The CSNPs were spin-coated onto a piranha-etched cover glass to obtain single-particle level images using a homemade wide-field nanospectroscopic imaging system [34].

In vivo application of CSNPs

In vivo imaging was performed using an optical imaging system (IVIS Spectrum) with 1 equivalent of CSNPs and an APTES ratio of 1:100. Representative fluorescence images of CSNPs were obtained by preparing samples with several concentrations on a blackplate, ranging from the highest concentration of 50 to 0.05 mg/ml through serial dilution, and adding 100 µl of sample to each well. Imaging was conducted at specific excitation/emission wavelengths of 570/620, 675/720, and 745/800 nm for CSNP3.5, CSNP5.5, and CSNP7, respectively. CSNPs were subcutaneously injected into the abdomen of BALB/c nude mice at different locations at varying concentrations (0.375, 0.75, 1.5, and 3 mg/ml), followed by imaging to confirm the linearity of the signal.


Through our comprehensive investigation of silica nanoparticles incorporating the three types of dyes, we garnered valuable insights into their physical and fluorescent properties. Our findings confirmed the consistent size and shape of the silica nanoparticles across various synthesis conditions, while highlighting notable changes in the surface charge and fluorescence characteristics contingent upon the amount of encapsulated dye-APTES. These observations underscore the significance of precise control over synthesis parameters for tailoring nanoparticle properties for specific imaging applications. In addition, our in vitro and in vivo experiments confirmed the versatility and utility of these fluorescent silica nanoparticles. We observed a linear increase in signal intensity with particle concentration, even in animal skin, indicating a robust performance in imaging applications. These results provide practical guidance for experimental design, facilitating informed decisions regarding dye selection, encapsulation quantity, and particle concentration, tailored to specific imaging objectives and durations. Continuous research on fluorescent nanoparticles holds promise for the further advancement of in vivo imaging capabilities. In addition to imaging, these nanoparticles present opportunities for use as versatile monitoring tools in drug delivery and nanomedicine research. By leveraging their unique properties, future endeavors in this realm aim to enhance the performance and broaden the scope of applications, ultimately advancing biomedical research and clinical practices.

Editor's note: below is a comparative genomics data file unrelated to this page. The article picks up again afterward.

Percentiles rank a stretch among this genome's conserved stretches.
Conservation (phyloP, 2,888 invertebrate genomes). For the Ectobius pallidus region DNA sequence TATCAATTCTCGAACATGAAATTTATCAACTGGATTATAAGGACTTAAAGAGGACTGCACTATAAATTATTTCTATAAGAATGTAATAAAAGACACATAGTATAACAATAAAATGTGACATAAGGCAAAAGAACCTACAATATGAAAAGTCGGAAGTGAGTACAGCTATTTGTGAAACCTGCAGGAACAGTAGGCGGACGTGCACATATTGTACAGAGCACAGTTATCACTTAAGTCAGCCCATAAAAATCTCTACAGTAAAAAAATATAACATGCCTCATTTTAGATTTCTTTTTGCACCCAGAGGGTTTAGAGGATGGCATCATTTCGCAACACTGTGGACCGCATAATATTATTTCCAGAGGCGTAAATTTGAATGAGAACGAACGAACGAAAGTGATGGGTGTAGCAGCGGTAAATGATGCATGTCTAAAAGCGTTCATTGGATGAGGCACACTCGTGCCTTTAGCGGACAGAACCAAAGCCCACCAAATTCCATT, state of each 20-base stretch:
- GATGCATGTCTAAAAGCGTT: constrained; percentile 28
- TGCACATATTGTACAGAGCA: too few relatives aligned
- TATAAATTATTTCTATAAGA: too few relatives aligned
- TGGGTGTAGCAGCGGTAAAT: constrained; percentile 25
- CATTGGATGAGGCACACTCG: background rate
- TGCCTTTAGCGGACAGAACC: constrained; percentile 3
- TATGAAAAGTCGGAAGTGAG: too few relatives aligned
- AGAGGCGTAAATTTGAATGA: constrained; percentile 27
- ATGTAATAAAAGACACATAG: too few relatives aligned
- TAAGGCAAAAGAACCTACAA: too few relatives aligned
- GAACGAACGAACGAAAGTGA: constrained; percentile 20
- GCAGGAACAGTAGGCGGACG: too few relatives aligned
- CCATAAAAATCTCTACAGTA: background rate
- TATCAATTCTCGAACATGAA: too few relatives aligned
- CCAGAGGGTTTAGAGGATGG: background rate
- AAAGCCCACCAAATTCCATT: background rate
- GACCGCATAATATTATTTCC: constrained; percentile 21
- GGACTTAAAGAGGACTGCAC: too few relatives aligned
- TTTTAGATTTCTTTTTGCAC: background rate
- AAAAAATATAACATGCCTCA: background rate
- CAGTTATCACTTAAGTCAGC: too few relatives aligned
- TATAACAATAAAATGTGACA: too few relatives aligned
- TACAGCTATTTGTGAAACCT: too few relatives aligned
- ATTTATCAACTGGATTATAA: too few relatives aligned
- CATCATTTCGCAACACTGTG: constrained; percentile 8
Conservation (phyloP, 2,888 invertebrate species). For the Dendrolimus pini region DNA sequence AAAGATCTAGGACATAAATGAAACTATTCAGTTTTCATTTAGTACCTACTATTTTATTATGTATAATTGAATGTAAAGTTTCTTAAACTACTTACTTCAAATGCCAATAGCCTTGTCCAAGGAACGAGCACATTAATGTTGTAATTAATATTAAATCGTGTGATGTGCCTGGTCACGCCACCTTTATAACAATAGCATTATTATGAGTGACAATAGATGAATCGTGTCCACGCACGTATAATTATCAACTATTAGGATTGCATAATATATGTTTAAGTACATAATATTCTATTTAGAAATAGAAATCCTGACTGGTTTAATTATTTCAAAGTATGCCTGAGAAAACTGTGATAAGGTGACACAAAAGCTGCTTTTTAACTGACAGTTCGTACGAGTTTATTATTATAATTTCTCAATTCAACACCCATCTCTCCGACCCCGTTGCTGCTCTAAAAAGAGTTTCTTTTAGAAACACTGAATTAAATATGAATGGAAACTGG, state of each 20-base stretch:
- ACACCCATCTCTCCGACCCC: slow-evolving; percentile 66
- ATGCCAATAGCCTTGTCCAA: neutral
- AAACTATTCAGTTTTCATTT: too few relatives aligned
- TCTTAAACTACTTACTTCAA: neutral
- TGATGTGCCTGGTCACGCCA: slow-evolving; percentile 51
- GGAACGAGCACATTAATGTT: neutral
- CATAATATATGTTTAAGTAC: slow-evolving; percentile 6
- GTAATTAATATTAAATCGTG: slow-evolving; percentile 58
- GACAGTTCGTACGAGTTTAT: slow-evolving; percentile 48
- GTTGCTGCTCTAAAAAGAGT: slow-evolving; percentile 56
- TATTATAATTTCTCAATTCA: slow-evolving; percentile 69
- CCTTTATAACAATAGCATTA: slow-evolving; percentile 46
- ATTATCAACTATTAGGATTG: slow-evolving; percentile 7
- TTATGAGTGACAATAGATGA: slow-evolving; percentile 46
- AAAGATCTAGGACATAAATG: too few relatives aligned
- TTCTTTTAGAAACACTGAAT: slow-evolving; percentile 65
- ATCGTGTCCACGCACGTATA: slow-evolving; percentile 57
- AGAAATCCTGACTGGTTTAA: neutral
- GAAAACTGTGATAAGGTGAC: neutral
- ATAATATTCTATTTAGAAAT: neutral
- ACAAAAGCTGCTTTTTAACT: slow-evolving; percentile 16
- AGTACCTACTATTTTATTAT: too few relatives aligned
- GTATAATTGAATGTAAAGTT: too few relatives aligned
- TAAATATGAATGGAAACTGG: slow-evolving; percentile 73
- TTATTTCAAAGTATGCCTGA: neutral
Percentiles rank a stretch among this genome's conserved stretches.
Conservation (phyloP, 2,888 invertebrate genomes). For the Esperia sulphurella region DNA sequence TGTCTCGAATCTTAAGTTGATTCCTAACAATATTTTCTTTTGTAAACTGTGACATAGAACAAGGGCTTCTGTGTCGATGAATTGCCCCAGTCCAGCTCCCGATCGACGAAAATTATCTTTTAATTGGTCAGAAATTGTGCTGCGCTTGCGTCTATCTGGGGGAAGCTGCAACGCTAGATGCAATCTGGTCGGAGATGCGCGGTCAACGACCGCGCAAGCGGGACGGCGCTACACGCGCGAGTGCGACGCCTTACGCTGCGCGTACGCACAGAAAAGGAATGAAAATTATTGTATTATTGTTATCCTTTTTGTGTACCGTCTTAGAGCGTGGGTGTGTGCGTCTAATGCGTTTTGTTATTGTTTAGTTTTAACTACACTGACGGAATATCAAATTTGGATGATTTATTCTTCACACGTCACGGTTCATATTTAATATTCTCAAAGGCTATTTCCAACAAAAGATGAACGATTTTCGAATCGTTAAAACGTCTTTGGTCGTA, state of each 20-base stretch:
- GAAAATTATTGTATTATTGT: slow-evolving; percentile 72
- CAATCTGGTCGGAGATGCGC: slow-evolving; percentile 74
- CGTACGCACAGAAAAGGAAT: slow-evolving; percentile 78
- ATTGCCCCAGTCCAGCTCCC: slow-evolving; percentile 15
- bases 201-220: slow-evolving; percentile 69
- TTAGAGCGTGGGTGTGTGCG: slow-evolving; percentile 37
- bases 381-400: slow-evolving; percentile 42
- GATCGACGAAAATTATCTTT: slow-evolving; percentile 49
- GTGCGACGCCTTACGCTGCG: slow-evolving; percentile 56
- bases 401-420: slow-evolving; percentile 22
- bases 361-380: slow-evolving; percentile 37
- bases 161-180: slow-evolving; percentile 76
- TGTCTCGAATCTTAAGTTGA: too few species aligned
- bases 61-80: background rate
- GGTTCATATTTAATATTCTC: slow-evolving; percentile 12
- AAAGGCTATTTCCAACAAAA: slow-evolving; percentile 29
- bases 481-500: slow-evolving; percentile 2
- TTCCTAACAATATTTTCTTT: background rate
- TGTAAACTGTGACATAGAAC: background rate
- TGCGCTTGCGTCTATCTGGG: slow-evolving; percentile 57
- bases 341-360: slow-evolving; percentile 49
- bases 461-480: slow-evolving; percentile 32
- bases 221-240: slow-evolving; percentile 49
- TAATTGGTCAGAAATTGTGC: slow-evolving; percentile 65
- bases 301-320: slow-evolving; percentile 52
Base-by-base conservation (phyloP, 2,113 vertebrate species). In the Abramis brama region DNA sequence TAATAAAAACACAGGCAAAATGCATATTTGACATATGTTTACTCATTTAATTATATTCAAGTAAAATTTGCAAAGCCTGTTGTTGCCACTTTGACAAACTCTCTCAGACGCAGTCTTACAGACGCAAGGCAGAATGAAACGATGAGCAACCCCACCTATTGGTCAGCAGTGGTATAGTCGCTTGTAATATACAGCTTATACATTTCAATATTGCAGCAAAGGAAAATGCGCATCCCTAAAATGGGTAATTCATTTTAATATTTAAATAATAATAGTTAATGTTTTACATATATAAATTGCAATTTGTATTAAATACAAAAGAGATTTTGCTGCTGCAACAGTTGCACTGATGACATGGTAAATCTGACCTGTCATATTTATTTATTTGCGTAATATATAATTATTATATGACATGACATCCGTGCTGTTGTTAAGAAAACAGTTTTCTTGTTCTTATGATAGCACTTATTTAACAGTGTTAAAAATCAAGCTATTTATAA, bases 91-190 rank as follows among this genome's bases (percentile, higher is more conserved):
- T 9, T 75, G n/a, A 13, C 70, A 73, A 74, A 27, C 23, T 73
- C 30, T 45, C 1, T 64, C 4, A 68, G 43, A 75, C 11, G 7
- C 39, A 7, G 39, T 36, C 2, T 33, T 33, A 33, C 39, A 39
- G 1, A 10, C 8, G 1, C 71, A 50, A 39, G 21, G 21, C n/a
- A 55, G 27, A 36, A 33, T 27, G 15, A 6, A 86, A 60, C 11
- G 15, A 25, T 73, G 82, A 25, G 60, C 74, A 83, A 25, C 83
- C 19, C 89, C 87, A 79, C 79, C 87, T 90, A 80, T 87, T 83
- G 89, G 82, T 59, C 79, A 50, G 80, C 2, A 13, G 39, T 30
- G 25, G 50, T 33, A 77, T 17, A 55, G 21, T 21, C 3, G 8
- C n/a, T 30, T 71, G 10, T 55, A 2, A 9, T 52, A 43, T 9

Availability of data and materials

The datasets in the current study are included in the published article or available from the corresponding author on reasonable request.



Cyanine dye-doped fluorescent silica nanoparticle


Plain silica nanoparticle


Cyanine 3.5


Cyanine 5.5


Cyanine 7

NHS ester:

N-hydroxysuccinimide ester




Tetraethyl orthosilicate


CSNP with Cy5.5


CSNP with Cy3.5


CSNP with Cy7


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This work was financially supported by Grants from the KBSI (A423100, PG2024035), and the National Research Foundation (NRF) of Korea (2020R1A2C2012011).

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TS performed the experiments, analyzed the data, and wrote the manuscript. MK, MC, and SHN performed the in vitro imaging experiments. AY and EHH performed and analyzed in vitro experiment. HL performed the animal experiments. KSH and HSP conceived the idea, designed, and performed the experiments, analyzed the data, wrote and improved the manuscript. All authors read and approved the final manuscript.

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Correspondence to Kwan Soo Hong or Hye Sun Park.

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All the experiments followed the guidelines of the Committee on Animal Research at the Korea Basic Science Institute (KBSI), and the protocol was approved by the local Institutional Review Committee on Animal Care (KBSI-IACUC-23-6).

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Son, T., Kim, M., Choi, M. et al. Advancing fluorescence imaging: enhanced control of cyanine dye-doped silica nanoparticles. J Nanobiotechnol 22, 347 (2024).